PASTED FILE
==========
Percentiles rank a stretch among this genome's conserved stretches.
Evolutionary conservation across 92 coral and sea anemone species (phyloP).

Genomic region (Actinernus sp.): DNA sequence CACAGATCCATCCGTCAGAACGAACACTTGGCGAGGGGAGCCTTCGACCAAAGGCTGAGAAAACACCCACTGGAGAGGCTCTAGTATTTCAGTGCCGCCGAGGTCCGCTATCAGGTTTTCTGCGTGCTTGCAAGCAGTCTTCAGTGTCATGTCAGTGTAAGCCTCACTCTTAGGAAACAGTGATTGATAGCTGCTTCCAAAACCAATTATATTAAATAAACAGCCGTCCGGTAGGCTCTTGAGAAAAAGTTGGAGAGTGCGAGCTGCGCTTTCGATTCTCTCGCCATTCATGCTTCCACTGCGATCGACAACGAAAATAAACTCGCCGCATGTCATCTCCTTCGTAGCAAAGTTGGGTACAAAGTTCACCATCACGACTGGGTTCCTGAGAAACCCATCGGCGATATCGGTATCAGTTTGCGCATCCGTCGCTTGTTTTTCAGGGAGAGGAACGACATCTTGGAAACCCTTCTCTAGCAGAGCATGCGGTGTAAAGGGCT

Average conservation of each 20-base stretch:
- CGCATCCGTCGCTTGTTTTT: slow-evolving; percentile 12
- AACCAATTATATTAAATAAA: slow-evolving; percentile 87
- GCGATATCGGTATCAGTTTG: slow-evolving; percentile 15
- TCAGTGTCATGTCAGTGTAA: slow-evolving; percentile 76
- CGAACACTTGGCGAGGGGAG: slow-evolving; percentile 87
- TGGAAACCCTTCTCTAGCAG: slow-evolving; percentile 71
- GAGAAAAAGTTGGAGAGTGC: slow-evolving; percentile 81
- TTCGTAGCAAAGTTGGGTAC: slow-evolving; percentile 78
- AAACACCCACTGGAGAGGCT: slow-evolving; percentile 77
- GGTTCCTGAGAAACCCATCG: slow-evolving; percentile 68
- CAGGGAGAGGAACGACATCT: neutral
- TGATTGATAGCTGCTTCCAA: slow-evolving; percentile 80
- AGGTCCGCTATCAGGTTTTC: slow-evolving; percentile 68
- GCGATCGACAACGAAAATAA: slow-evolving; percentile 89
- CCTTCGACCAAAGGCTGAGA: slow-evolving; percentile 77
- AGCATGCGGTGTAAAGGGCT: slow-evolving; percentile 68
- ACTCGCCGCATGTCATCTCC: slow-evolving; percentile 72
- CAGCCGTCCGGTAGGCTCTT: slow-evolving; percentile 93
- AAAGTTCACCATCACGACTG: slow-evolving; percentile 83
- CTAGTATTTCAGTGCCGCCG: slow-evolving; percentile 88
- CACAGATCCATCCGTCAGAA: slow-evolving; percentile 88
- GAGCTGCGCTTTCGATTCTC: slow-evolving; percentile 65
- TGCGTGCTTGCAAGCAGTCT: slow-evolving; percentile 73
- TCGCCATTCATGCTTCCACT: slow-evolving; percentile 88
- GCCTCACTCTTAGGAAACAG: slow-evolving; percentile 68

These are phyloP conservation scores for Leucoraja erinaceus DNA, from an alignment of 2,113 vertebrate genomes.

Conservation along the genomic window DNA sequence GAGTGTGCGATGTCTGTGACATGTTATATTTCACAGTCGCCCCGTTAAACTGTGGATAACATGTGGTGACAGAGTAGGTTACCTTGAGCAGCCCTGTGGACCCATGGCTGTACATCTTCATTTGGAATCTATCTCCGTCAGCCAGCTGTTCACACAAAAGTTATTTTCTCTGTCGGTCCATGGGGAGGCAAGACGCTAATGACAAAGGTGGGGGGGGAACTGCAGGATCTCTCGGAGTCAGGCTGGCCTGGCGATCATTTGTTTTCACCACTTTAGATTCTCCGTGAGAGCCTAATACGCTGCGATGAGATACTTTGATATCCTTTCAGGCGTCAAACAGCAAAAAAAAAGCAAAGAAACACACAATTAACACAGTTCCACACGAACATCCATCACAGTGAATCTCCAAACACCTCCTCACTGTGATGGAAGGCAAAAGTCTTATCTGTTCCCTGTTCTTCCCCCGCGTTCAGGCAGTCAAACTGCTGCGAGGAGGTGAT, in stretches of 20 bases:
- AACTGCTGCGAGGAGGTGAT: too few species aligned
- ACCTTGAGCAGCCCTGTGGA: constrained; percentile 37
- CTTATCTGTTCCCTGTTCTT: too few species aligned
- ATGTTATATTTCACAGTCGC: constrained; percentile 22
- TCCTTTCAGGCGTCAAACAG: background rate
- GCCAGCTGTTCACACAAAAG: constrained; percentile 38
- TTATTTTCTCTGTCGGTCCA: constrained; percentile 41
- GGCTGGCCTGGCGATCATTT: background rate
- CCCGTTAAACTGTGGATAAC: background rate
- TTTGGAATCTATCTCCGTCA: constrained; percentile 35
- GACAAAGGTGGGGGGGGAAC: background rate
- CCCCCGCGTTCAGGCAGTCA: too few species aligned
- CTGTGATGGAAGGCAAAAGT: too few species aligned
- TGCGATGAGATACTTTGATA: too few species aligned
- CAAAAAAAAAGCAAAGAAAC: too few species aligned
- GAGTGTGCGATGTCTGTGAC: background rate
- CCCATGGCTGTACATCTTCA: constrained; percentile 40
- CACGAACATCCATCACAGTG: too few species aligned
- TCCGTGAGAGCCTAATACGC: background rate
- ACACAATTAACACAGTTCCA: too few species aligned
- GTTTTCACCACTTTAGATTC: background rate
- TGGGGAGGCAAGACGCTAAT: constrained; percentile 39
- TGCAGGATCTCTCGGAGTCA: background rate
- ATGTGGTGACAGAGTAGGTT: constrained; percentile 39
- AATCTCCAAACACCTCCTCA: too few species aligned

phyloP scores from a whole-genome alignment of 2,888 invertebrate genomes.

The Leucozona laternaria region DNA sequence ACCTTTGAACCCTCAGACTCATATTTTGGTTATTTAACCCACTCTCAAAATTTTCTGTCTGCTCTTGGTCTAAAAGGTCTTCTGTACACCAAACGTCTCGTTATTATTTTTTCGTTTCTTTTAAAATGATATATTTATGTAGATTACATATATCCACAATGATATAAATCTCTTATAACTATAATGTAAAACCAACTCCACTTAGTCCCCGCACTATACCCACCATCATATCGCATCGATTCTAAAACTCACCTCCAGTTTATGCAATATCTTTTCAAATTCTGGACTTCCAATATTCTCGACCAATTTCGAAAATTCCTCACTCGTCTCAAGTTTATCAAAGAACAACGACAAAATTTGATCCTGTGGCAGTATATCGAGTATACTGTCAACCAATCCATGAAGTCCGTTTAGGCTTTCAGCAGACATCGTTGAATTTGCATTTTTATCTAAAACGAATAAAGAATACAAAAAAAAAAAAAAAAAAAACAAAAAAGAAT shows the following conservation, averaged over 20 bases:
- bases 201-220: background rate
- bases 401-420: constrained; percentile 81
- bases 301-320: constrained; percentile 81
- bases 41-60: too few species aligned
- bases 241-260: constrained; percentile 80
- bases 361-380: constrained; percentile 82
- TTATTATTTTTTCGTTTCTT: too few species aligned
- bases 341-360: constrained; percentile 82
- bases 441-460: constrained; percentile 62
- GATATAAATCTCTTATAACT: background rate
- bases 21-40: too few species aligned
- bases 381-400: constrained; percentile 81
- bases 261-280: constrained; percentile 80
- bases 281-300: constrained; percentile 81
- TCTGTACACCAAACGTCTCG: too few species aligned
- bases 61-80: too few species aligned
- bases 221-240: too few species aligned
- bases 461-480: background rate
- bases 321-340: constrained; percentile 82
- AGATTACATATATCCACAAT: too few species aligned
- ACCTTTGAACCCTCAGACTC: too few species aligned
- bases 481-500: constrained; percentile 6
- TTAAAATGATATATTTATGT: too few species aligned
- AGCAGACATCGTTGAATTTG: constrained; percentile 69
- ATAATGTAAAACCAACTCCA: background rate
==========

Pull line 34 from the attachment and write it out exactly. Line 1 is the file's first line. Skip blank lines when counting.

- CTTATCTGTTCCCTGTTCTT: too few species aligned